The Merry Wives of Windsor in a Nutshell

Merry Wives
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The original title of this delightful comedy was Sir John Falstaff and the Merry Wives of Windsor. This is hugely significant because the play is largely a vehicle or an excuse for the lampooning of the character of Falstaff, who had made his first appearance in Henry IV, Part 1. In that play, Falstaff’s character had originally been named Sir John Oldcastle. Oldcastle had been one of the leaders of the Lollards, a proto-Protestant sect instituted by John Wyclif.

Sir John Oldcastle led a failed rebellion in 1417 to overthrow the king and was subsequently hanged. He was later immortalized as a Protestant martyr in John Foxe’s Book of Martyrs, published in 1563. It is, therefore, hardly surprising that Shakespeare’s depiction of Oldcastle as a disreputable drunk and coward should outrage the Protestants of his time. Bowing to pressure, the character’s name was changed to Sir John Falstaff, although Shakespeare has Prince Hal refer to him as “my old lad of the castle,” keeping the provocative connection alive, albeit only allusively.

In Henry IV, Part 2, Prince Hal’s conversion and rite of passage from dissolute youth to the fullness of responsible kingship, following his accession to the throne as Henry V, is made manifest in his professed rejection of Falstaff and his degenerate lifestyle. “I know thee not old man,” he tells him. “Fall to thy prayers.” 

This brief character portrait of Sir John Falstaff serves as the background and the curtain-raiser to The Merry Wives of Windsor, which was written, so it is said, following Queen Elizabeth’s desire for a comedy which would show “Falstaff in love.” 

Apart from Falstaff, whose incorrigible vanity serves as the humorous inspiration and dramatic driving force for the comedy, the principal characters are Master and Mistress Page; their friends Master and Mistress Ford; Anne Page, the Pages’ daughter, a virtuous maiden; and the three suitors to Mistress Page: Slender, Dr. Caius, and Master Fenton.

Falstaff, blinded by his vanity, sends love letters to Mistress Page and Mistress Ford in the conceited belief that they are attracted to him. His primary motivation is not lustful but purely mercenary. He is short of the funds necessary to continue his drunken, debauched lifestyle and believes that these married ladies will keep him in the lap of luxury in return for his amorous favors. Upon receipt of the letters, the two “merry wives” decide to have fun at Falstaff’s expense, feigning their love for him and their willingness to cuckold their husbands at his adulterous behest. Throughout the remainder of the play, Falstaff is made to look increasingly absurd and ridiculous, falling into folly after folly, outwitted by the wives and by his own self-conceited blindness.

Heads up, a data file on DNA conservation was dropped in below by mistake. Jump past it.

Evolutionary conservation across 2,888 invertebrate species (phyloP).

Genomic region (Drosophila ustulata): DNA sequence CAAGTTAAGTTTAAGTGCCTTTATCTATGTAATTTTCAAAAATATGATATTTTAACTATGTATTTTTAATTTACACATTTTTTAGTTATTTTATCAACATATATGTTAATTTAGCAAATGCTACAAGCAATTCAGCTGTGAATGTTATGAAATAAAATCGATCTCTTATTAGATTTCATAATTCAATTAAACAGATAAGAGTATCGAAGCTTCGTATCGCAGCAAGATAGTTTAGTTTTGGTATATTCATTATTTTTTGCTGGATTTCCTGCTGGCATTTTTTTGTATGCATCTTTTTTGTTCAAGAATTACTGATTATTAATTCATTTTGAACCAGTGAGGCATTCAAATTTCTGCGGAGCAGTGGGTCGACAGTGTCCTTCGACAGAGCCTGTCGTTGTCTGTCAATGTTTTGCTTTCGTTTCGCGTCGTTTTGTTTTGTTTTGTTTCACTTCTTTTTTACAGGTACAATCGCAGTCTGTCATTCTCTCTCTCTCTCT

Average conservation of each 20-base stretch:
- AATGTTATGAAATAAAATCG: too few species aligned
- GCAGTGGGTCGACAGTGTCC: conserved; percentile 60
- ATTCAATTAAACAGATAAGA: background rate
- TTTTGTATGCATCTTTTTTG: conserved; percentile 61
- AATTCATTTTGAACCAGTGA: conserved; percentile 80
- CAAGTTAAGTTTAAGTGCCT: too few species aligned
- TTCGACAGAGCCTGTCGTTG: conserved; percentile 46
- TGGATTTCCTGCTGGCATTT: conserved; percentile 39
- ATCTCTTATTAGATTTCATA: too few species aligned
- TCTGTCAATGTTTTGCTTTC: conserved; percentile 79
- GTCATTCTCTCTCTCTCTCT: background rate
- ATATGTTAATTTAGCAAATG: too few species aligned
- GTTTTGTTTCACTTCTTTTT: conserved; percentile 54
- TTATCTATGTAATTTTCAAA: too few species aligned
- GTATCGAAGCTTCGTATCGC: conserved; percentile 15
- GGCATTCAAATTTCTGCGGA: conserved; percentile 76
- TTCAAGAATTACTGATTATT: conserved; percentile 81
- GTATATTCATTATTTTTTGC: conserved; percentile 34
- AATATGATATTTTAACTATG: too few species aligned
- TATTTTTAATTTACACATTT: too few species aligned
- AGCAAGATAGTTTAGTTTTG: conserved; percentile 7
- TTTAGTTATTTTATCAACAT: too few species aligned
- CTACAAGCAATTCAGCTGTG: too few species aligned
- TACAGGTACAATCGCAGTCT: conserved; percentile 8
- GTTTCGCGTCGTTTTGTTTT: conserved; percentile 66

A humorous subplot is provided by the jealousy of Master Ford, who is too ready to believe the worst of his wife, prefiguring in comic form the tragic and destructive jealousy of Othello. 

Paralleling the “love” of Falstaff is the love of the three suitors to Mistress Page, two of whom are unworthy of her hand in marriage and whose advances are clearly unwanted. One of these two unworthy suitors, Master Slender, is in league with his cousin, Justice Shallow. Several scholars have shown convincingly that Justice Shallow and Master Slender are thinly veiled caricatures of Justice William Gardiner and his stepson William Wayte, with whom Shakespeare had crossed swords in court in 1596, only a few months before his writing of The Merry Wives of Windsor, which was probably written early in 1597. Justice Gardiner was evidently a disreputable character “who defrauded his wife’s family, his son-in-law and his stepson, oppressed his neighbors and fleeced his tenants” (Mutschmann and Wentersdorf, Shakespeare and Catholicism).

Wayte was equally disreputable, being described as “a certain loose person of no reckoning or value, being wholly under the rule and commandment of the said Gardiner” (Hotson, Shakespeare Versus Shallow), reflecting Slender’s relationship to Justice Shallow in Shakespeare’s play. In 1596, Wayte had petitioned the court, probably at Gardiner’s behest, craving “sureties of the peace against William Shakespeare” and others. Whereas Shakespeare’s co-defendants in this court case included known Catholic recusants, Justice Gardiner was “one of the extreme Puritans” who had boasted in a report in 1585 of a raid on a Catholic home in which “papist” books, pictures, and a crucifix were discovered and confiscated. Such a man was Shakespeare’s enemy and, so it seems, Shakespeare had “staged” his revenge by parodying him as Justice Shallow in his comedy.

The third suitor to Mistress Page, and the one who ultimately wins her hand in marriage, is Master Fenton, a reformed prodigal whose conversion to a life of virtue parallels the conversion of Prince Hal in Henry IV, Part 1 and also serves as a counterpoint and foil to Falstaff’s viciousness. Whereas the virtuous suitor wins the hand of his beloved, the vicious suitor is left empty-handed and becomes the object of public ridicule. Master Fenton, the reformed and repentant sinner, is, therefore, the mirror of whom Sir John Falstaff ought to be.           

Editor’s Note: This is the thirteenth in an ongoing series of articles explaining the great works of literature “in a nutshell.”

[Image: Falstaff Wooing Mistress Ford by John Masey Wright]

By

Joseph Pearce a senior contributor to Crisis. He is director of book publishing at the Augustine Institute, editor of the St. Austin Review, and series editor of the Ignatius Critical Editions. An acclaimed biographer and literary scholar, his latest book, Benedict XVI: Defender of the Faith, is newly published by TAN Books. His website is jpearce.co.

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